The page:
Recently I have been struck by the way Jesus calls, commissions, chooses, and selects specific people for specific roles in the Gospels. A few truths come to mind: He knows what He’s doing; even the seemingly “lesser” figures are part of God’s eternal plan, and He desires their contribution; and there is something utterly profound and unique in what plays out for each of us as we respond to what He is asking.
On a personal level, this has hit close to home for me recently. One of the many things that I love about our way of life is the explicit desire that we state in our vows formula “to live the Gospel more intensely in the spirit of St. Francis and St. Clare.” Over the last couple of months, we have had the unusual situation here in Ireland of a prolonged period of waiting for the arrival of our new Local Servant (superior), Sr. Agnes. During that interim, I found myself in the unique position of “filling in” in different ways for various things. For me, there is something familiar about the experience of “filling in.” Perhaps it comes from my childhood experiences of growing up in a big family, and maybe it was further developed during my many years of playing basketball and often being the first one off the bench to “fill in” for whoever needed a sub, jumping into just about any position on the court, or maybe it’s just something common to all of us human beings. Can’t we all readily call to mind many occasions where it’s fallen to us to “fill in” for this or that need, regardless of how prepared or equipped we are?
Whatever the case may be, in my recent experience, while my first instinct was to go into “filling in” mode, upon further reflection, I experienced something deeper. The Lord had appointed me for this role, for this time, and He had chosen it especially for me. He helped me to become aware of this when I had the unique privilege of being delegated to receive the renewal of vows of Sr. Rosa, one of our temporary professed sisters, who is living here in Ireland. Normally our Community Servant (superior) receives the renewal of vows of the sisters; however, in our mission convents the local servant does so in her place. But, when the Local Servant cannot do so (because she is still awaiting her immigration approval back in the States, or for whatever reason), our Rule states that the Community Servant can delegate someone else to receive the vows. And that is how I happened to find myself sitting before the altar on October 3rd with Sr. Rosa kneeling before me with her hands placed in mine as she renewed her vows. Through that experience I began to catch on to what God was doing.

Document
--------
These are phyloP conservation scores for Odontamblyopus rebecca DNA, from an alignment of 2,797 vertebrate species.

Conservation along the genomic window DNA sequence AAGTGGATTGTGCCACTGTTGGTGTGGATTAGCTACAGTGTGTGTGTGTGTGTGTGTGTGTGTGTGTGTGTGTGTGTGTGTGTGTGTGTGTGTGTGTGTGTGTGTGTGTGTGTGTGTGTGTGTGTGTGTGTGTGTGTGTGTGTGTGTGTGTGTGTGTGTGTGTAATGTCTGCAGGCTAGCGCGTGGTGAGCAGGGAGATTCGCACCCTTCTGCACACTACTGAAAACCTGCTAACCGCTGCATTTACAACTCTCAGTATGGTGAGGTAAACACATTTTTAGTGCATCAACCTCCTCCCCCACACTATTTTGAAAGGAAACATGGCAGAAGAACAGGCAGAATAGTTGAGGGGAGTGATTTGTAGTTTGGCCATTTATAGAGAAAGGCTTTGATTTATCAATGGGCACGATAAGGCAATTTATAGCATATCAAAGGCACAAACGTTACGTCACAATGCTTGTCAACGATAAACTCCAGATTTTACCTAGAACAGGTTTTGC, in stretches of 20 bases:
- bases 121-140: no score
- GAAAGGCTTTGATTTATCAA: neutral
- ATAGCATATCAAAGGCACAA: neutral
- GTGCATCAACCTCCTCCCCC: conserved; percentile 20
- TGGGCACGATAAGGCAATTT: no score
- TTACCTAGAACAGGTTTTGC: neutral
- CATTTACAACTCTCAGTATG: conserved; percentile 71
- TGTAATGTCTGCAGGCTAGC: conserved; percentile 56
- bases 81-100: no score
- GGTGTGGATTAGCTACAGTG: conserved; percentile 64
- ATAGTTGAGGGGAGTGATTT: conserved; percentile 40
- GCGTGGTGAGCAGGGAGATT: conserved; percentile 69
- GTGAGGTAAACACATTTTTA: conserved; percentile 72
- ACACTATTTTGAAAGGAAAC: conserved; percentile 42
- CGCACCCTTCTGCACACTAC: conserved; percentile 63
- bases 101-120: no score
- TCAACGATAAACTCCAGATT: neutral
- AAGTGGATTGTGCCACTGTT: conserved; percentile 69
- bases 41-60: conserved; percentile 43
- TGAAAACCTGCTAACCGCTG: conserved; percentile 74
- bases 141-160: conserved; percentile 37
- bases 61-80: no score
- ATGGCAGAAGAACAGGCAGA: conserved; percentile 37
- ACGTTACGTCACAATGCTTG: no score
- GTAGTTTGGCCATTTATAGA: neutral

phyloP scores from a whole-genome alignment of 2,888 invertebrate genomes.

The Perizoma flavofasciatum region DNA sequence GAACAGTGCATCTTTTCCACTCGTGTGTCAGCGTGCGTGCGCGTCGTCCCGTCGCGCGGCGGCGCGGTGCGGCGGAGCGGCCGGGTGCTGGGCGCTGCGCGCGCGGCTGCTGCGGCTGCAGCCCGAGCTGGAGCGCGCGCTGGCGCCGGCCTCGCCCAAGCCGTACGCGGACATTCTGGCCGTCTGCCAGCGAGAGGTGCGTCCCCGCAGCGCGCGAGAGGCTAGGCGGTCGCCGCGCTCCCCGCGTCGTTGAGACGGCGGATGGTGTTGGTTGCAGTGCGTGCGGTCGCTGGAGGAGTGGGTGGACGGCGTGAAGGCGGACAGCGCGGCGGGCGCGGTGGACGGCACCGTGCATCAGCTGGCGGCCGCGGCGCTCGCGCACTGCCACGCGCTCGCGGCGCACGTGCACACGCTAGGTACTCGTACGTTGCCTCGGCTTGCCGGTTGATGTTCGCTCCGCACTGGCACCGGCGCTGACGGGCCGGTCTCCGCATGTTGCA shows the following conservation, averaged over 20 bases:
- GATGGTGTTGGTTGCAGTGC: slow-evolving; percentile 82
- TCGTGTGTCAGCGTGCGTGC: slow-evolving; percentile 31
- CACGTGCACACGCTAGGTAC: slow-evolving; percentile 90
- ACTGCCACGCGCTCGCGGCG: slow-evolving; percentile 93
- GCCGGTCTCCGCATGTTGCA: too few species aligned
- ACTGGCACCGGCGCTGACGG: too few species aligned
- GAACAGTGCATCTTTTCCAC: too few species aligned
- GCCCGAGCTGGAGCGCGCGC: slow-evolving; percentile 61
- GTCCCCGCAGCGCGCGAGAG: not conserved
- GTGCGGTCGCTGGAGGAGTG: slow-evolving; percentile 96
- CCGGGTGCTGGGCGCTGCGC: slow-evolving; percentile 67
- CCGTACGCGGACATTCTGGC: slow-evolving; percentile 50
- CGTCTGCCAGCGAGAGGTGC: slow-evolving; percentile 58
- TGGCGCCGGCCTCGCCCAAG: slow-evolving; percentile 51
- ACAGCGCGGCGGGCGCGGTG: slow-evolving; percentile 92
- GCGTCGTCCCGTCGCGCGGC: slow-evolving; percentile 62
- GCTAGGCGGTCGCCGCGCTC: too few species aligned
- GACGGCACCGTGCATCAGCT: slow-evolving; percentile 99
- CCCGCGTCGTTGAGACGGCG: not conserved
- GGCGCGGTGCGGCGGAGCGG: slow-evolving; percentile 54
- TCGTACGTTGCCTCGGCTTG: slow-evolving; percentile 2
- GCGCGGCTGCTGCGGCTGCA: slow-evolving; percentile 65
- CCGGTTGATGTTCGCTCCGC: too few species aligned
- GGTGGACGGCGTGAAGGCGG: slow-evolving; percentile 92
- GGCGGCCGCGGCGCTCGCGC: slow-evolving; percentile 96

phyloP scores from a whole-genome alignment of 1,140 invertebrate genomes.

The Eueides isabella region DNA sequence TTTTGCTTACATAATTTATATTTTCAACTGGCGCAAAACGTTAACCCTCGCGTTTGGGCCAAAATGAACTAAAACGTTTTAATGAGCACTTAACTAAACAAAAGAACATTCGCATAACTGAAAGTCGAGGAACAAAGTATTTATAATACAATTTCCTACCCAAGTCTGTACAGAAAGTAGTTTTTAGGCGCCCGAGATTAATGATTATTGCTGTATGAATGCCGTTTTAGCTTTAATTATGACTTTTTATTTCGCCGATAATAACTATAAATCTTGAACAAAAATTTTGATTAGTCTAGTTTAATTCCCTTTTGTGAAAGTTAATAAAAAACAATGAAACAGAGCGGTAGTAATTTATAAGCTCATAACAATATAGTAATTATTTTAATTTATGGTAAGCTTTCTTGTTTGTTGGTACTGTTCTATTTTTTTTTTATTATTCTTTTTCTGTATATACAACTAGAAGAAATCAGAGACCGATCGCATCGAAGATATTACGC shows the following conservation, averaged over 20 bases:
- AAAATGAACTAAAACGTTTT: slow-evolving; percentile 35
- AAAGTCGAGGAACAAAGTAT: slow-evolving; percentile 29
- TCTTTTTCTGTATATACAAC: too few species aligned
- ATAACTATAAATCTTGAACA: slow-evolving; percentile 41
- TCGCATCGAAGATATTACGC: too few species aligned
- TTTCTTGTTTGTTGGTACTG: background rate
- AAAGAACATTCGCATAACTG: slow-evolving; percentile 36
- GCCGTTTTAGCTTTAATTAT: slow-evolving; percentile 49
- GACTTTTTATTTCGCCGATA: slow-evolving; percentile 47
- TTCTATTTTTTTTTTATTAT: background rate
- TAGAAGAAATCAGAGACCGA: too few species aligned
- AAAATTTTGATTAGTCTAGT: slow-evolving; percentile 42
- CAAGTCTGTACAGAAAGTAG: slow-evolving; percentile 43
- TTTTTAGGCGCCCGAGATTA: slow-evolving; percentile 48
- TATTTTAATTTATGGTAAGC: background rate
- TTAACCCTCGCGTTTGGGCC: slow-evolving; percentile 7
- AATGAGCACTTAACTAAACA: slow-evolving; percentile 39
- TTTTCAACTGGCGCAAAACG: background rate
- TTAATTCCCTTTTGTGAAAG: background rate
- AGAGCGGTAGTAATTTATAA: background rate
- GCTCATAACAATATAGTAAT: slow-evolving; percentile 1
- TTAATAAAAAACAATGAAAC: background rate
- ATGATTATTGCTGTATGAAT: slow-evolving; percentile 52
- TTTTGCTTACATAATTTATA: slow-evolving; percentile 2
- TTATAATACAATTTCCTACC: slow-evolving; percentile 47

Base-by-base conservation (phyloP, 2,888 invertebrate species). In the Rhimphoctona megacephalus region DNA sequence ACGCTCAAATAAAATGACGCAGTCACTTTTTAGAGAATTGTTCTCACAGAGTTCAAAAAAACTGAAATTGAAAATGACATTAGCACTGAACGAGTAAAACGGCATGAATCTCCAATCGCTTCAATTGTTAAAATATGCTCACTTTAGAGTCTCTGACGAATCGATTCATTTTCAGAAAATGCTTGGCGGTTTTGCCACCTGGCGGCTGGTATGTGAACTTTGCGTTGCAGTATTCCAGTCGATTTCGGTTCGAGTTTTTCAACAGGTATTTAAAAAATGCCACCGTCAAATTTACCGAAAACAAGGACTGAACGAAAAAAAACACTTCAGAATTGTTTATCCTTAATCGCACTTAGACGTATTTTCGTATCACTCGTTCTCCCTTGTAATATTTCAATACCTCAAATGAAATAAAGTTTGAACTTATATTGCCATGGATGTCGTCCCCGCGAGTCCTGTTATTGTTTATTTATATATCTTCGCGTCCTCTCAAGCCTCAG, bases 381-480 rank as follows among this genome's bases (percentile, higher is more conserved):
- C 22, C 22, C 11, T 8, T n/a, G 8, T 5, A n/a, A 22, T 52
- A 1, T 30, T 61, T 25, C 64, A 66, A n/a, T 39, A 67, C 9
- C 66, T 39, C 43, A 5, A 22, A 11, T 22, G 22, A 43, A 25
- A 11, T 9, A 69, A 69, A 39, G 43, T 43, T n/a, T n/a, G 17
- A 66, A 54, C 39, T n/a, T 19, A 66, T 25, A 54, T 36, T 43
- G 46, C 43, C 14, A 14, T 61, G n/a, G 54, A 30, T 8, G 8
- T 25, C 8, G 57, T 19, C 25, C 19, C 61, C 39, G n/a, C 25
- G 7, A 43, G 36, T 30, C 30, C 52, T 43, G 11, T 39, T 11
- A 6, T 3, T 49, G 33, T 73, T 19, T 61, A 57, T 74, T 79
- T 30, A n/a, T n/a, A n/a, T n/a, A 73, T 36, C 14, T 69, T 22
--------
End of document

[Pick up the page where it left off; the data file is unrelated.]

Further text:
As a result, I started to approach this time differently: as the Lord’s delegate, instead of as someone who was just “filling in.” In each moment of each day, I was being appointed by the Lord for a particular situation, role or task. This new perspective has been a blessing for me. It is not an ego-trip or that I’ve become enamored with a false sense of self-importance, rather it has refocused me on the beauty of a life lived for God, and it is true for all of us. The objective importance of the task itself doesn’t matter; it is the fact that God is asking it of me. I am delighted that Sr. Agnes has arrived, and I am no longer “filling in” for her here. And I am very grateful for what the Lord has taught me through these months. I am happy to take up the daily tasks which have been appointed for me and for which I have been appointed. “It was not you who chose Me, but I who chose you and appointed you to go and bear fruit that will remain…” (John 15:16)
Sr. Kelly Francis, CFR